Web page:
Finnish Coalition Strikes Deal to Salvage Cabinet From Brink
(Bloomberg) -- Finland’s ruling coalition came to an agreement on spending plans, averting a collapse of the Nordic nation’s Social Democrat-led government by a thin margin.
The five-party cabinet patched up its differences, forging a common vision of how Finland’s recovery from the pandemic should take place, Prime Minister Sanna Marin said on Wednesday. The broad outlines of the deal are now agreed, and the government will continue hammering out the details, she said.
The disagreement over four-year spending limits came to a head on the weekend, bringing the coalition close to a collapse, as tensions within the 2-year old government were exposed. The Center Party sought to drive a hard bargain, pushing for less stimulus than the coalition’s left-leaning members.
“There will never be a time of perfect agreement on everything, but finding enough common denominators and remembering the importance of stability, we reached this conclusion,” Center Party leader Annika Saarikko said. “It’s important that the government can send a message that we can take decisions.”
The deal also makes it easier to pass the European Union recovery fund in the Finnish parliament, where the constitutional committee on Tuesday ruled a supermajority was needed. An opposition party’s decision then reduced the total number of votes, and Marin signaled she was confident the requisite majority could be attained.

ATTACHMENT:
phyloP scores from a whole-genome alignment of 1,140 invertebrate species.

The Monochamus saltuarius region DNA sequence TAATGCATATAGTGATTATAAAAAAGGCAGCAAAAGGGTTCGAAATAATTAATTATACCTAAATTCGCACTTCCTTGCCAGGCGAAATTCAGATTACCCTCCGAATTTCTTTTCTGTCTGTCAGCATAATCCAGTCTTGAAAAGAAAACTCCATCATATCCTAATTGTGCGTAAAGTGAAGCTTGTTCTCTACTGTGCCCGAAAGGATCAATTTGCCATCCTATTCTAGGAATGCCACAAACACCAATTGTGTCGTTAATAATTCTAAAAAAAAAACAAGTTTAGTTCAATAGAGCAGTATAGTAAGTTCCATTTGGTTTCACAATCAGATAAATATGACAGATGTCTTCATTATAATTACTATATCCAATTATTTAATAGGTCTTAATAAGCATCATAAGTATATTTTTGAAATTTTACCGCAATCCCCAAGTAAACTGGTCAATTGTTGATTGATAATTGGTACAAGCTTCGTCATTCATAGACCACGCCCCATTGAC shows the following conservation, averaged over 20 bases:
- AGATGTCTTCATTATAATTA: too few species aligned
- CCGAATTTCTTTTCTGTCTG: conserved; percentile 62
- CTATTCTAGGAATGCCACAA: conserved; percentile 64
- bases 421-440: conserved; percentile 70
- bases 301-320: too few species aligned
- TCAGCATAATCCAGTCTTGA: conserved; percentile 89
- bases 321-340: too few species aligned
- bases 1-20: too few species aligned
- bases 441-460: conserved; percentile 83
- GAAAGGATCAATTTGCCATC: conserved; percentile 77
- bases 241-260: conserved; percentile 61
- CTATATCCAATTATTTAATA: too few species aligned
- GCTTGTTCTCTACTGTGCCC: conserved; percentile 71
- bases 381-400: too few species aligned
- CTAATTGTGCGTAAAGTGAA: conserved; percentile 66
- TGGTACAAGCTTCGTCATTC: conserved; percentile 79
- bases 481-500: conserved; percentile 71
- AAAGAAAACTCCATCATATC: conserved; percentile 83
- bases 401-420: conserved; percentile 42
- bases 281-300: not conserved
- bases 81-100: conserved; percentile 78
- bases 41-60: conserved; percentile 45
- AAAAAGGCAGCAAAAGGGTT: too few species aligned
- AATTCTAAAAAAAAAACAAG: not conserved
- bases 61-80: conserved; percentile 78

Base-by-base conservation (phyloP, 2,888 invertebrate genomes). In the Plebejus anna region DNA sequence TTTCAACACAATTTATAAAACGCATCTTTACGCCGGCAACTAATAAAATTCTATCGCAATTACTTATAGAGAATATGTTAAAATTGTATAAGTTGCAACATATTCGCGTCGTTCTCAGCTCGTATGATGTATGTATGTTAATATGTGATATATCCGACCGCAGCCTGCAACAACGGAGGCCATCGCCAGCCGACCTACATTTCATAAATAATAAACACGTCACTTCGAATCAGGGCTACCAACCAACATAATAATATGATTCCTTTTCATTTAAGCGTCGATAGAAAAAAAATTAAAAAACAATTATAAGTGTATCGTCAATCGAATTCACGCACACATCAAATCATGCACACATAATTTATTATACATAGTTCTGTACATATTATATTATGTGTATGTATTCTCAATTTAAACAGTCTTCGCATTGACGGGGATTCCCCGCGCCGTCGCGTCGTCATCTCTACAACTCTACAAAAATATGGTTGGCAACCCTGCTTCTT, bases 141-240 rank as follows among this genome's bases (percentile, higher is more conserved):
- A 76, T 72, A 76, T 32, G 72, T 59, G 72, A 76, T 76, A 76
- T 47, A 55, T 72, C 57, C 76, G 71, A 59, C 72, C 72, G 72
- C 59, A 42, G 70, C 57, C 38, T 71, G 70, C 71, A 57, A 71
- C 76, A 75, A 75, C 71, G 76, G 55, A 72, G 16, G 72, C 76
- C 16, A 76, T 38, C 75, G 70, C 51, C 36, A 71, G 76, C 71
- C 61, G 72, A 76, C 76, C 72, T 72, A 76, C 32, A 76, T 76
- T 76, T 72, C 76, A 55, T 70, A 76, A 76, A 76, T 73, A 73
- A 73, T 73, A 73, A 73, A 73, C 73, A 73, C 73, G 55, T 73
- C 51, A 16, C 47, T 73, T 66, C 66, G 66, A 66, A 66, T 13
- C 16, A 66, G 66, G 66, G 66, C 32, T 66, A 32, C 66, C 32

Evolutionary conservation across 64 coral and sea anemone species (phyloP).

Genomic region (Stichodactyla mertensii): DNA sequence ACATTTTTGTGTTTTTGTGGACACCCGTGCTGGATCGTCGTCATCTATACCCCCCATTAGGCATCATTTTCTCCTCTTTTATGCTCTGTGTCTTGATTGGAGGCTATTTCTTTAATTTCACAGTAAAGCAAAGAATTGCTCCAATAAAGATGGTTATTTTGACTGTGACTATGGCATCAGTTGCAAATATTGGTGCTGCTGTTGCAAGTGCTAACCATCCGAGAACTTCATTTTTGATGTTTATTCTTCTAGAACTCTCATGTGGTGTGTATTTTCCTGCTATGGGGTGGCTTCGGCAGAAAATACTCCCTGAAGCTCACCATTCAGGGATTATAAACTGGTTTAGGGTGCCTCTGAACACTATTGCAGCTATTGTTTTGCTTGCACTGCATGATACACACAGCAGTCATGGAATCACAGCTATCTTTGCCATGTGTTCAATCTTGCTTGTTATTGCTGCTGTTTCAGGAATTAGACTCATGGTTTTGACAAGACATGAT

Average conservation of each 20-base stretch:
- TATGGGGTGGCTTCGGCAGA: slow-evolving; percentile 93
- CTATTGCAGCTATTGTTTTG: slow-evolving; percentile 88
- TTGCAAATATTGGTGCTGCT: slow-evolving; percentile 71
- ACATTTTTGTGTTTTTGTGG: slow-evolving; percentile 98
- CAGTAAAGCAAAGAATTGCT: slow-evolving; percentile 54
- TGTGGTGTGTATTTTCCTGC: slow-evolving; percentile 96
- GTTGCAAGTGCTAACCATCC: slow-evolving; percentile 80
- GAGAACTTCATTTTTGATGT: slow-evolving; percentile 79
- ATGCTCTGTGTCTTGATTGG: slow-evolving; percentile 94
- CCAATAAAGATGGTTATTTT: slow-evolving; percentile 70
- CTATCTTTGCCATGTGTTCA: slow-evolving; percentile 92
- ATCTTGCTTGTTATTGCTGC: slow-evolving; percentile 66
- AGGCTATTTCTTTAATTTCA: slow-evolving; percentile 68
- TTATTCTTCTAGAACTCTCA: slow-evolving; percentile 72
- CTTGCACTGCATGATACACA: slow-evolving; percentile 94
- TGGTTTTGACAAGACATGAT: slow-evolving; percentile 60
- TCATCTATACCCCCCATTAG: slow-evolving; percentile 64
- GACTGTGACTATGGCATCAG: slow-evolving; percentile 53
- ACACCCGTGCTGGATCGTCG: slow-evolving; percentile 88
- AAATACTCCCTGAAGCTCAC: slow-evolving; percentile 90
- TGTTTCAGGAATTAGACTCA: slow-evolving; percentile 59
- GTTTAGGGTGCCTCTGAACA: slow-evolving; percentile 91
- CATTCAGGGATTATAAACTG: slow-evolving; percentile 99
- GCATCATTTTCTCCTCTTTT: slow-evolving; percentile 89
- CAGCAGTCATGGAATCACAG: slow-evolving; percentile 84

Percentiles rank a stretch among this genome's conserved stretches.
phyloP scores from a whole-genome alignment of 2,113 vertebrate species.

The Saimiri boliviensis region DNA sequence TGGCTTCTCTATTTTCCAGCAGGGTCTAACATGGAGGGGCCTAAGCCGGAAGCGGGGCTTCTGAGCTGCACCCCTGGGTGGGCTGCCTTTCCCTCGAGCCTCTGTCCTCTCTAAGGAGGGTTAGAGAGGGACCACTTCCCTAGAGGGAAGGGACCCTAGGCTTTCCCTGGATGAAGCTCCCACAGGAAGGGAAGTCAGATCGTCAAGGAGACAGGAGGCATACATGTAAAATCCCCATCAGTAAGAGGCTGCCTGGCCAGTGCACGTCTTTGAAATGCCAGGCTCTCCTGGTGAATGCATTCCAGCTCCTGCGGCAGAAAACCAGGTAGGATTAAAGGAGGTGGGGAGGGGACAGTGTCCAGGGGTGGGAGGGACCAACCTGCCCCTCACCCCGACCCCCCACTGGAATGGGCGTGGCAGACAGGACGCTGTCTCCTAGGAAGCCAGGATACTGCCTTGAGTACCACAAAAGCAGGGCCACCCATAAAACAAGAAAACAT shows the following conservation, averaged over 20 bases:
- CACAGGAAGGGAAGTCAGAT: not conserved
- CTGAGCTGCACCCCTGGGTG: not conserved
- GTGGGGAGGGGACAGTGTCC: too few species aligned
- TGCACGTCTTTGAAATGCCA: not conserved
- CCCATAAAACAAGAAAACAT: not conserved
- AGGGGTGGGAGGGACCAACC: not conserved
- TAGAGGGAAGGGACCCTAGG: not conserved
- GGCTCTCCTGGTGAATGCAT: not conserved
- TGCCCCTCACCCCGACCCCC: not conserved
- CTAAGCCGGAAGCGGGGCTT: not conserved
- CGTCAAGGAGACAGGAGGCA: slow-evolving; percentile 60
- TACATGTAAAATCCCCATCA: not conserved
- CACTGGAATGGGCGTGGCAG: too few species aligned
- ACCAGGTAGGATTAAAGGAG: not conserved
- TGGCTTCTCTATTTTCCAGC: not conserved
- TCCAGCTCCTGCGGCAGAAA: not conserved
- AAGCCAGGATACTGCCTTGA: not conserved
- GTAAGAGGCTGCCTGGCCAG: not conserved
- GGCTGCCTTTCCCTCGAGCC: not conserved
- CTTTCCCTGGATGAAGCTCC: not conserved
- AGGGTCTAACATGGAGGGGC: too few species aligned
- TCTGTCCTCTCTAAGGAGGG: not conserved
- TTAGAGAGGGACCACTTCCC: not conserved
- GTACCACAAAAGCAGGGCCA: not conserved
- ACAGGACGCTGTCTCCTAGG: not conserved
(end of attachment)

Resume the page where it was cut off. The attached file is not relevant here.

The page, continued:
The budget talks should be finished on Thursday, Marin said. The focus is on supporting economic growth, boosting employment and achieving structural reforms. Budget cuts and tax increases cannot be avoided, she said.
The magnitude of the government’s task is illustrated by economic comparisons against its Nordic peers. Finland, the Nordic region’s only euro member, is rapidly falling behind in terms of prudent fiscal housekeeping: its public debt is growing faster from a higher level, it has the lowest employment rate and has run a consecutive deficit in public finances since 2008. It also has the oldest population that’s about to start shrinking as the number of babies dwindles.
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